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## How to sum up a large array of 32-bit integers in a fast way?

Hi,

I want to sum up a large array of 32-bit integers, e.g 10M integers. How to do this in a very fast way?

I am now trying to use Intel SSE Intrinsics to do this.

Each time, I load 4 integers by one instruction, and then sum up. So I only need to loop for N/4 times,where N is the array size.

Steps are asfollows:
Loop N/4 times
1, load 4 32-bit int, a0 a1 a2 a3
2, pack the data as:
xmm1 = a0 0 a1 0
xmm2 = a2 0 a3 0
3, sum up
xmm3 = a0+a2 0 a1+a3 0
Loop End

The problem is: two 32-bit integers sum up may result in overflow.

So how to add two 32-bit integers and save them to a 64-bit integer by using SSE intrinsics functions?

Thank you very much.

5 Replies Black Belt
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Strictly speaking, of course, there are no original SSE instructions for 64-bit ints, and you can handle only pairs of 64-bit data under SSE2. In you have _mm_add_epi64, so you could extend the ints to 64-bit and pack them into an m128, then add, and at the end add the 2 64-bit ints.
You will have to wait for AVX to see 4-wide parallel 64-bit adds. Then, if you trust Intel C, you get them from plain C source code:
long long int extsum(int *a, int n){
long long int sum = 0;
for(int i = 0; i < n; ++i)sum += a;
...

vpxor xmm0, xmm0, xmm0
xor ecx, ecx

.B1.4: ; Preds .B1.4 .B
vpmovsxdq xmm1, QWORD PTR [esi+ecx*4]
vpmovsxdq xmm2, QWORD PTR [8+esi+ecx*4]
vpmovsxdq xmm4, QWORD PTR [16+esi+ecx*4]
vpmovsxdq xmm6, QWORD PTR [24+esi+ecx*4]
cmp ecx, eax
jb .B1.4 ; Prob 82%

.B1.5: ; Preds .B1.4
vpshufd xmm1, xmm0, 14
vmovd ecx, xmm0
vpsrlq xmm2, xmm0, 32
vmovd esi, xmm2 Beginner
525 Views
Hi Tim,

Of course, using Intel C++ Compiler is a good choice. But I want to do the vectorization by myself.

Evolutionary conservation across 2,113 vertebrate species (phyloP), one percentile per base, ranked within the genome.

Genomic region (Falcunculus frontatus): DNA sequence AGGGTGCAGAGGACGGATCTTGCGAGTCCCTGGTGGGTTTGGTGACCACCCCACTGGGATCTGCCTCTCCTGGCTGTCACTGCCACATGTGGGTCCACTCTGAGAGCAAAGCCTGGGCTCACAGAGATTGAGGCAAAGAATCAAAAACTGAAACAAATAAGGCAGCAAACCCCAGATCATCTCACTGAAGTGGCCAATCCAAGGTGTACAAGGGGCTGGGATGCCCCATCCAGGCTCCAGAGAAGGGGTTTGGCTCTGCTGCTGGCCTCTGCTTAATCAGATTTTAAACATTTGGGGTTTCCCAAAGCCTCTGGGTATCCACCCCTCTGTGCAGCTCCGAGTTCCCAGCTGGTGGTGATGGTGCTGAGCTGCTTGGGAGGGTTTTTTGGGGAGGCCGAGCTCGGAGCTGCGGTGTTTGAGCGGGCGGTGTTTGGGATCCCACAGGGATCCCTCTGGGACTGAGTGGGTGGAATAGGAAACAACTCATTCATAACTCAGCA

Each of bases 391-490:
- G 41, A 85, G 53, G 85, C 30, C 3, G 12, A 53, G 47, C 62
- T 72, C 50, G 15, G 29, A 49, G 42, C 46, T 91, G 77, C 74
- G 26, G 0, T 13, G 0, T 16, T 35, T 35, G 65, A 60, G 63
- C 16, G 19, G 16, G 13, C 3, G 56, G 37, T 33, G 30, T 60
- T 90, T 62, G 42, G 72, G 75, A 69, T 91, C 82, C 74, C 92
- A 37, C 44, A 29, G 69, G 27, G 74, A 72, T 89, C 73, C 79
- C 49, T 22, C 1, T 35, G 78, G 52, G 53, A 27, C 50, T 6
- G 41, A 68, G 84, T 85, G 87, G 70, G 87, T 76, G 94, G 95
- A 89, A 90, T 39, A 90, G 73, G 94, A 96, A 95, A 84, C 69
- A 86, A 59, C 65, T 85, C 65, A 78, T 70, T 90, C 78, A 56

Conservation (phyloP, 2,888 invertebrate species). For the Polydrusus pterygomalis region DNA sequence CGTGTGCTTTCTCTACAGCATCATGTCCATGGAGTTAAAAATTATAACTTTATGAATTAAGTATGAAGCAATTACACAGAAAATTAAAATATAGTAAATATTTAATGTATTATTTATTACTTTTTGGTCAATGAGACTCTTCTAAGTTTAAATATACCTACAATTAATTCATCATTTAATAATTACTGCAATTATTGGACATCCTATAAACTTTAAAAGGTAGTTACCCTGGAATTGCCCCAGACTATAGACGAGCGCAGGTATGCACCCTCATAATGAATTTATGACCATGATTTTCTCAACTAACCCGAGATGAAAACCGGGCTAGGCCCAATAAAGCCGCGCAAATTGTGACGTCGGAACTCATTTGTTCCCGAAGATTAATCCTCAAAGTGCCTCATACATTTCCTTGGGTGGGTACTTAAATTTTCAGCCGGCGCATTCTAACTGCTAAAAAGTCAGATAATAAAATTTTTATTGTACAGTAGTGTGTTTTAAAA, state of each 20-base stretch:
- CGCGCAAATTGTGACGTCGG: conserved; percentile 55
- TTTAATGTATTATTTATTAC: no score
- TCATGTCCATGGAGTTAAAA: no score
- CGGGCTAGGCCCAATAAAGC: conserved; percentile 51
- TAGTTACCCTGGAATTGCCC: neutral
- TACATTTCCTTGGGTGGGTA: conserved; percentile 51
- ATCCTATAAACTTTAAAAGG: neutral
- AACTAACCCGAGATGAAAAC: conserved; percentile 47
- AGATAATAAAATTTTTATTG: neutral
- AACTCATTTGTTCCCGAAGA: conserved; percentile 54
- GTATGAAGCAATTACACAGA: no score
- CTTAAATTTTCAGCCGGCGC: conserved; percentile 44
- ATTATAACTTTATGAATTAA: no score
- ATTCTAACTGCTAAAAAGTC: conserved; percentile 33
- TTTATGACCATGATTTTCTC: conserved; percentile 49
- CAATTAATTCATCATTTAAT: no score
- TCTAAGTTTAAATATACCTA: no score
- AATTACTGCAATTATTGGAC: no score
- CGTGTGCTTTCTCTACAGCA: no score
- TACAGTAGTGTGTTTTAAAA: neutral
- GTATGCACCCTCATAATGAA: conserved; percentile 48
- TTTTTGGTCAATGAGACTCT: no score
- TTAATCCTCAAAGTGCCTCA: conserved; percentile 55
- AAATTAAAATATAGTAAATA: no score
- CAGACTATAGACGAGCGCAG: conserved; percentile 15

In my opinion, it costs a lot of time to access the memory to read out the integers one by one.

So I hope to load 4 32-bit integers by one instruction. Then do the pack and sum using Intrinsics. But I don't know how to cast 32-bit integer to 64-bit integer in the 128-bit registers.

My code is like:

__int32 arr32 = {INT_MIN, INT_MIN, INT_MIN, INT_MIN};

__m128i* wrd_ptr = (__m128i*)arr32; // cast the pointer type

xmm1 = _mm_loadu_si128(wrd_ptr); // a0 a1 a2 a3

xmm2 = _mm_unpacklo_epi32(xmm1, xmm0); // a0 0 a1 0

xmm3 = _mm_unpackhi_epi32(xmm1, xmm0); // a2 0 a3 0

Problem: how to cast xmm2(4 32-bit int) to xmm2(2 64-bit int)??

If it is possible, then I can use the 64-bit addition like:

Thank you! Black Belt
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Well, it's not very popular to do by intrinsics what most compilers will do well enough by source code, particularly if you aren't more interested in studying intrinsics than I am. If there were an intrinsic to convert a pair of 32-bit ints to 64-bit, you could use that, but I wouldn't count on it saving the time you expect.
You could use the intrinsic to convert a pair of 32-bit ints to double, and sum the doubles by _mm_add_pd, if you like that alternate approach to protecting against overflow. Any good compiler ought to choose those intrinsics automatically:
pxor xmm1, xmm1
movaps xmm0, xmm1

.B1.4: ; Preds .B1.4 .B1
cvtdq2pd xmm2, QWORD PTR [esi+eax*4]
cvtdq2pd xmm3, QWORD PTR [8+esi+eax*4]
cvtdq2pd xmm4, QWORD PTR [16+esi+eax*4]
cvtdq2pd xmm5, QWORD PTR [24+esi+eax*4]
cmp eax, ecx
jb .B1.4 ; Prob 82%

.B1.5: ; Preds .B1.4
mov esi, DWORD PTR [8+esp]
movaps xmm1, xmm0
unpckhpd xmm1, xmm0

Note that the compiler chose to sum 8 elements per pass, ending up with 4 partial sums, which are combined into a single sum after the loop.

If you're talking about speeding up a disk performance bound operation to read the big array, intrinsics won't solve the bottleneck. Beginner
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Tim, thanks a lot for your suggestions.

I think I should try a good compiler to do the vectorization automatically.

Or, I may try the alternate approach to convert 32-bit int to double. But Iam afraidthis conversion might waste some time. So I am not sure whether the whole performance will increase. Black Belt
525 Views
You are taking a hit on performance by requiring the sum in extended precision. If you are using 32-bit mode, I would expect the double to be faster than 64-bit int, although I haven't tried such a comparison. If you don't promote to wider data type, of course you can use SSE intrinsics or an auto-vectorizing compiler, but you said this wouldn't do the job.